According to a Toronto long-term disability lawyer at Verkhovets Law, if your bid for long-term disability (LTD) is denied, you’re not alone – insurers turn down 60 per cent of these claims in Ontario. According to the 2017 Canadian Survey on Disability, one in five Canadians (6.2 million) said they have disabilities that hinder their daily activities. The World Health Organization (WHO) notes 15 per cent of the globe’s population lives with a disability or more than one billion people. While they’re not all classified as long-term disabilities, it’s a stunning picture.
A Toronto long-term disability lawyer at Verkhovets Law notes that long-term disability benefits are meant to be your suit of financial armour if you become totally disabled and cannot work. Disability benefits are supposed to replace the lost income with monthly insurance payments up to a pre-determined percentage of your full wage (usually 60-70%). But these days, it’s typical for an applicant to receive the dreaded letter denying coverage for a technicality in the LTD contract.
So, is that the end of the road? Not by a long shot. A Toronto long-term disability lawyer will tell you that a denied disability claim is a contractual dispute that focuses on the language in your policy and how both sides interpret it. Generally, the insurer isn’t on your side, no matter what they said when they signed you up. But that’s when the next stop in the journey is an appeal before the Superior Court of Justice.
A Toronto long-term disability lawyer at Verkhovets Law adds that most of the time the denial is based on a loophole in the policy. An appeal will focus on having benefits reinstated and seek damages for past denied benefits, stress, legal costs, pre- and post-judgment interest, and possibly a punitive award.
Toronto long-term disability lawyer defines what conditions qualify for LTD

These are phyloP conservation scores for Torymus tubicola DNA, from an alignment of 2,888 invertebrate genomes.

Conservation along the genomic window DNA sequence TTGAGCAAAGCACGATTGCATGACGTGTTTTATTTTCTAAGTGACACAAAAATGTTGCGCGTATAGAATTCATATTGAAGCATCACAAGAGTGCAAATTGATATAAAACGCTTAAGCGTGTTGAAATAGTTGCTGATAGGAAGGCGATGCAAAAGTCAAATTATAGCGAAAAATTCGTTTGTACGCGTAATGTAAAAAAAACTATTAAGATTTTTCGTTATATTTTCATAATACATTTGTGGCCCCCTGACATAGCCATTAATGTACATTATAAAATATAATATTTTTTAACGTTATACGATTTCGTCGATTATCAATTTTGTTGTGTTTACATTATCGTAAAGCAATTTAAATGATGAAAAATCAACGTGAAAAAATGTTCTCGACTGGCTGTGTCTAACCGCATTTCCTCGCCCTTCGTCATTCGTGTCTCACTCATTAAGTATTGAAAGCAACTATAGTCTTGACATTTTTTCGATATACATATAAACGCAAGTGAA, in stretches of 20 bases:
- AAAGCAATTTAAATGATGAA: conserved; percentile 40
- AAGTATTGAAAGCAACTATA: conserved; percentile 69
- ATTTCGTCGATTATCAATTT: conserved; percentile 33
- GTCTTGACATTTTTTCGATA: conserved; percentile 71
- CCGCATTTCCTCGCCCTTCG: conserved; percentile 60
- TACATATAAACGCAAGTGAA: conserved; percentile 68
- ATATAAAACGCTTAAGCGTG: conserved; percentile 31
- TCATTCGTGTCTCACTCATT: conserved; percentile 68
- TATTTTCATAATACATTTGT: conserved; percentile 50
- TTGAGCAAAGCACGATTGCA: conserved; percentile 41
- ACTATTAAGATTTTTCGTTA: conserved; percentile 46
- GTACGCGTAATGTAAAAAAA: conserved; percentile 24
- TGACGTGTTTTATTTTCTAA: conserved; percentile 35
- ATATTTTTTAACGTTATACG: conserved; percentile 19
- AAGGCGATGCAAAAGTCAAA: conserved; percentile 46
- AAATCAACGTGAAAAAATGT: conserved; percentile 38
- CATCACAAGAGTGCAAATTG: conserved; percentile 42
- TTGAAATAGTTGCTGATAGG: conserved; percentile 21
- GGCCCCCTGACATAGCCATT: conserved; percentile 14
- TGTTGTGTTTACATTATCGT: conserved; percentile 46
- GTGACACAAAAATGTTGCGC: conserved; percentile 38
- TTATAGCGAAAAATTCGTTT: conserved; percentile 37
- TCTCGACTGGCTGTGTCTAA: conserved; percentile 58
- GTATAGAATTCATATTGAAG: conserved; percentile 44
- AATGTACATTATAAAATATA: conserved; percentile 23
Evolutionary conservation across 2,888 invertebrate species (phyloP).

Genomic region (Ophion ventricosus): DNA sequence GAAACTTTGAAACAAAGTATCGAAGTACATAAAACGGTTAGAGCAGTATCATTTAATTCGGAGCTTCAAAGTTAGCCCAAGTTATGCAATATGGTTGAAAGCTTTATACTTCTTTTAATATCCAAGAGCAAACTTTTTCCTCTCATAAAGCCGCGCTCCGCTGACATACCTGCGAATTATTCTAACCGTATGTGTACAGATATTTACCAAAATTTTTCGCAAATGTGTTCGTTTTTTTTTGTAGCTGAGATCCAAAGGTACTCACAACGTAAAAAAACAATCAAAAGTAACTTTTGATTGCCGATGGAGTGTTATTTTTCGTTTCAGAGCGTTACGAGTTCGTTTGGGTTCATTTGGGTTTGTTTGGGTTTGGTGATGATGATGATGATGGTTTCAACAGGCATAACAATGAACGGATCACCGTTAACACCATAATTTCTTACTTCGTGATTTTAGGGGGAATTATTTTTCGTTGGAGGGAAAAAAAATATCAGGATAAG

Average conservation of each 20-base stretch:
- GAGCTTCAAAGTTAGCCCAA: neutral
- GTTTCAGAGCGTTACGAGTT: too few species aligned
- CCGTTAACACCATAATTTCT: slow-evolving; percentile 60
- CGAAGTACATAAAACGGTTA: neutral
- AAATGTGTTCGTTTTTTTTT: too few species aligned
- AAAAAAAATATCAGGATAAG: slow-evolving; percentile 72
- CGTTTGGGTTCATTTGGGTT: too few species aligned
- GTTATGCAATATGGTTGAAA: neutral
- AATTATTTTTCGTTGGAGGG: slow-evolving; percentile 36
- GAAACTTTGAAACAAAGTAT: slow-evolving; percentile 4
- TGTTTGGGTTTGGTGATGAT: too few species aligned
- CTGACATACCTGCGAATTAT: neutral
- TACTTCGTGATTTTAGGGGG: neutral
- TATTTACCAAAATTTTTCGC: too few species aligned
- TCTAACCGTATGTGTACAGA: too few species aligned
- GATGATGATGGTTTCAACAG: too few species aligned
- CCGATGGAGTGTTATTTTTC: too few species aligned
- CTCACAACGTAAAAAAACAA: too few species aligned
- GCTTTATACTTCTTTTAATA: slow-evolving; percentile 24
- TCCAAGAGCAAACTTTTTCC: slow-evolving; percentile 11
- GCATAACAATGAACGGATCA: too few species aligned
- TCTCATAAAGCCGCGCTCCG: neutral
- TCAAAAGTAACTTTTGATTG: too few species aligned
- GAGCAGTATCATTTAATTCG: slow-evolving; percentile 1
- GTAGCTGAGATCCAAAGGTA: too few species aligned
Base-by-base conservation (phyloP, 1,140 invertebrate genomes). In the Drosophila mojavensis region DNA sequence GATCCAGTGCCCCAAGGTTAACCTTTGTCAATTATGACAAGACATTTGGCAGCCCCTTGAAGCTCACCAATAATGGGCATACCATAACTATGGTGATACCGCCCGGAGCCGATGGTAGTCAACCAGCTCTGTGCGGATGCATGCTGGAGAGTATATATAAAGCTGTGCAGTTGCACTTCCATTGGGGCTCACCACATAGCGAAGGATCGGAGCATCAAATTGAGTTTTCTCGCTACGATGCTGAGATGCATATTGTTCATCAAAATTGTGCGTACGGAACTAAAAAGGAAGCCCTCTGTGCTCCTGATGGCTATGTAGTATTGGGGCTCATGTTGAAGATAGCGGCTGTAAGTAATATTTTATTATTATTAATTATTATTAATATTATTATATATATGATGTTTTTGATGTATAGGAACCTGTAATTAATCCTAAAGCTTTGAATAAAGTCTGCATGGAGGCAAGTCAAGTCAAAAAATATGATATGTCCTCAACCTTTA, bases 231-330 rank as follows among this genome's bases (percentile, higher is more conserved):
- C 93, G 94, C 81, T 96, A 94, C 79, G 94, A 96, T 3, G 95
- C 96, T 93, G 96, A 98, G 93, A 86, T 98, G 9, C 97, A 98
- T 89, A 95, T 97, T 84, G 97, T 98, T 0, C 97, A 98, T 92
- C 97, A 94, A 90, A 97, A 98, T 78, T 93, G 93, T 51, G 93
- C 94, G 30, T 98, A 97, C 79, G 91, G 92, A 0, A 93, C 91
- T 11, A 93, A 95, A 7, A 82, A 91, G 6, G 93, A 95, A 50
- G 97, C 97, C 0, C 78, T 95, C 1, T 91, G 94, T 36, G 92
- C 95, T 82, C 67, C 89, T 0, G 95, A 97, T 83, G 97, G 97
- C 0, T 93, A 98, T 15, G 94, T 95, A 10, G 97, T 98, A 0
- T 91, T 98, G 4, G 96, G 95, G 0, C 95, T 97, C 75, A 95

A Toronto long-term disability lawyer at Verkhovets Law explains that various conditions qualify as long-term disability, which can vary depending on how your insurer defines what they are. But the stats are clear: the odds of becoming disabled before retirement are one in three. One thing in common is that to qualify, the condition must prevent you from not only performing your job, but any work that you are trained to do.
What’s one of the leading conditions that pass muster for LTD? Arthritis. In fact, about 6 million Canadians suffer from the more than 100 types of arthritis—some 20 per cent of the population. And, 60 per cent of arthritis suffers are women.
A Toronto long-term disability lawyer says claims are made around two years after the disability starts and short-term disability benefits end. And an independent medical examination is crucial to the process.
An insurer may deny coverage for a condition covered in Ontario by WSIB, while some may exclude illnesses that others include. But a Toronto long-term disability lawyer at Verkhovets Law says many conditions qualify for long-term disability, including mental disorders, musculoskeletal, cancer, circulatory, nervous system, and accident-related severe injury.
A Toronto long-term disability lawyer says some specific conditions include: heart disease; back issues; chronic pain; disorders like Lupus, Fibromyalgia or Lyme disease; paralysis; depression, anxiety, bipolar disorder, post-traumatic stress disorder (PTSD); and other disabilities that render you unable to work.
Long COVID is now becoming the latest struggle for those suffering crushing disabilities to access their LTD benefits, says a Toronto long-term disability lawyer.
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What is total disability? A Toronto long-term disability lawyer explains
A Toronto long-term disability lawyer at Verkhovets Law says being declared with a total disability doesn’t mean you must be lingering in a coma or completely paralyzed. But you have to be designated with a total disability to get LTD benefits paid.